Haibun Today

A Quarterly Journal
Jeffrey Woodward, Editor
Volume 5, Number 1, March 2011

Glenn G. Coats
Prospect, Virginia, USA


A Murder of Crows

rain pools
in the curl of a leaf
wet wings

Late November. Rain has stripped all the redbud trees clean. I can see deep into the pines. Sunset lights the spaces between black trunks. Orange. I hear the crows. They are talking softly in contented voices. Do they speak of rings and bracelets snatched from open windows? Are their nests lined in silver?

Crows steer clear of my place and choose instead the backyard of my neighbor who does not like people. He avoids humans. Darts in his house when a car rumbles down the gravel lane or when he hears joggers talking as they run. Never waves. Never says a blessed thing. Crows fuss all day behind his burning can. Even before a shotgun blasts in the forest, they caw in their warning voices. Does he throw them bread and scraps? Does he leave the lid off the trash can?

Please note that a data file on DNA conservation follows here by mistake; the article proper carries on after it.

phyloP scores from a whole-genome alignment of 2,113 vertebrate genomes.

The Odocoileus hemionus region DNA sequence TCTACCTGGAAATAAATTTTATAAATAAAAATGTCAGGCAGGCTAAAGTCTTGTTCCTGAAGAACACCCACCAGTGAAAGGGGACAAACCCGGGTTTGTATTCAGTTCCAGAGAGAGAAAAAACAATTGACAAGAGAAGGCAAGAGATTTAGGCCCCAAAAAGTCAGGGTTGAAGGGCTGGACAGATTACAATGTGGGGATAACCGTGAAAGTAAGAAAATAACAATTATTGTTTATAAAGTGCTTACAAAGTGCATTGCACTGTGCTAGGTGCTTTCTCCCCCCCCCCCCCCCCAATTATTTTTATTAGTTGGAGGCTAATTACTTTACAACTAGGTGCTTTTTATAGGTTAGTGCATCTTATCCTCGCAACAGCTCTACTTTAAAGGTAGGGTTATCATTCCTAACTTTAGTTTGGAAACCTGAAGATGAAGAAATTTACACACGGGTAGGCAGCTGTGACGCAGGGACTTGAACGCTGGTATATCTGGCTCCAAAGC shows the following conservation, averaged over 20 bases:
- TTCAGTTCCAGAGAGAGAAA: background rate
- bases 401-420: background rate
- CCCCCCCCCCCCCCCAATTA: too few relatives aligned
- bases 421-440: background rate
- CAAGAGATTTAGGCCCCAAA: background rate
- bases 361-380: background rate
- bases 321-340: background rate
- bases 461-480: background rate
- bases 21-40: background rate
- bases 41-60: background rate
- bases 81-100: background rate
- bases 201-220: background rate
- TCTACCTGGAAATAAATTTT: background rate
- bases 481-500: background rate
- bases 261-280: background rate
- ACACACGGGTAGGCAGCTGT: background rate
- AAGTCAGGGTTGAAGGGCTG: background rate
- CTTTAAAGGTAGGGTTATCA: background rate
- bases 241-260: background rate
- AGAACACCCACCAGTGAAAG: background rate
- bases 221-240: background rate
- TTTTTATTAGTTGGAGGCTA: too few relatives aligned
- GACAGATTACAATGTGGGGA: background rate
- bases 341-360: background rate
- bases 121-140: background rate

Jehovah's Witnesses are at his door now. Their clothes dark as pine trunks—the wings of crows. They hold bibles and papers under their arms and wait. He won't answer the door and listen to what they have to say. I could tell them not to waste their time and move on to the next place. They can't hear me, not with all the crows raising such a racket.

moonlit blossoms
the recluse steps
from his porch

*"moonlit blossoms" first appeared in Mayfly (Winter 2009)






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